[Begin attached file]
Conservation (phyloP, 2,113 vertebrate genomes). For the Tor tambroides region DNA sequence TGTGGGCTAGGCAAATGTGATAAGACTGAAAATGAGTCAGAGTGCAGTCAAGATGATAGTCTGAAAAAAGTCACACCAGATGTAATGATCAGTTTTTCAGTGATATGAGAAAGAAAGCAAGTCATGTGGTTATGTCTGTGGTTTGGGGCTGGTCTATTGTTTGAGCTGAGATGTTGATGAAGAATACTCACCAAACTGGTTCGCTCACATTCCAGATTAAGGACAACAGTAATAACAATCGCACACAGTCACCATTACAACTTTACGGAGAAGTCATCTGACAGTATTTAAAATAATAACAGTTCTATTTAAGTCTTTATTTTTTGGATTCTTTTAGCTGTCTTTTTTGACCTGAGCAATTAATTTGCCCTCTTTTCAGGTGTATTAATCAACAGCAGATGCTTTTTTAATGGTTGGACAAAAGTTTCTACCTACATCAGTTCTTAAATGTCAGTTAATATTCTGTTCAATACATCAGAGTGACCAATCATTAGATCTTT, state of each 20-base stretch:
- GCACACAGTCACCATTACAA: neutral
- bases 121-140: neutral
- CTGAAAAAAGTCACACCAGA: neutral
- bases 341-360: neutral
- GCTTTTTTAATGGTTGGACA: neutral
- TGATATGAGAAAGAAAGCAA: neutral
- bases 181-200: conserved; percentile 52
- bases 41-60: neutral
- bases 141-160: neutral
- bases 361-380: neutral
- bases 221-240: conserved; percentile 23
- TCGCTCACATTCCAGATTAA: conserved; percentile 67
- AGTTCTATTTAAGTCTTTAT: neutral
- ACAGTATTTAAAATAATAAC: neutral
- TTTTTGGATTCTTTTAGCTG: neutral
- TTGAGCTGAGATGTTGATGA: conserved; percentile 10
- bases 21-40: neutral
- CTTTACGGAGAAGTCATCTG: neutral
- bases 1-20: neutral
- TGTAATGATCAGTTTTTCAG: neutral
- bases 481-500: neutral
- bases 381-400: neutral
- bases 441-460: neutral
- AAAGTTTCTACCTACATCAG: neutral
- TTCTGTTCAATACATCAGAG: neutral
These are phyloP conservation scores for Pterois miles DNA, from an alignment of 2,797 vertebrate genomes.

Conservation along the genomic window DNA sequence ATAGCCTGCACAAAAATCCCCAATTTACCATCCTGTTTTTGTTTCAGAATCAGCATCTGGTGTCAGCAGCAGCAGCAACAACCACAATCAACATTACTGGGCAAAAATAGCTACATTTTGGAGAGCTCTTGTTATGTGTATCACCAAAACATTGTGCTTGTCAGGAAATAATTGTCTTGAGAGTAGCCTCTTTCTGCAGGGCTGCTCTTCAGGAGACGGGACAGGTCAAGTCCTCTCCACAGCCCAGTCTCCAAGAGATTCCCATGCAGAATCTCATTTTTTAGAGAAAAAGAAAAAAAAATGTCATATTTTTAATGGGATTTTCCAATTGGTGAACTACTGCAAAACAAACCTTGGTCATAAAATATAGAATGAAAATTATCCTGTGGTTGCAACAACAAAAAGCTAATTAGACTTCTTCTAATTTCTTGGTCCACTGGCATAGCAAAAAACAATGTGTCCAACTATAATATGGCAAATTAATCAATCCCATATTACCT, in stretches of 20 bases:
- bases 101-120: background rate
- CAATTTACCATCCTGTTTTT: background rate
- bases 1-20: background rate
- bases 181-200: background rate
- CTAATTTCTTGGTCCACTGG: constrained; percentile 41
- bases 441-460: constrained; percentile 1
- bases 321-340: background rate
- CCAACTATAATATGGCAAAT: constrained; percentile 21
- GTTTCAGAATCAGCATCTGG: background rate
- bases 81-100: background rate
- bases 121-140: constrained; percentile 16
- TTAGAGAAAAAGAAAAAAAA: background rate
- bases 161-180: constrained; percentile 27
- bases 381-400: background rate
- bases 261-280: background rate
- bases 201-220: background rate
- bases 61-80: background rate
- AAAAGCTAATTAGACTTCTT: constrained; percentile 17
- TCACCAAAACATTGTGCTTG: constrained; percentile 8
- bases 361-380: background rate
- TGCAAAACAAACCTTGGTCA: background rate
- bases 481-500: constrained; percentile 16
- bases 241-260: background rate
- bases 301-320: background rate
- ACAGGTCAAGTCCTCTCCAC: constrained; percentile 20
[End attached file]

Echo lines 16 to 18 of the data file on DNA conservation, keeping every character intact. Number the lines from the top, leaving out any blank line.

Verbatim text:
- TTTTTGGATTCTTTTAGCTG: neutral
- TTGAGCTGAGATGTTGATGA: conserved; percentile 10
- bases 21-40: neutral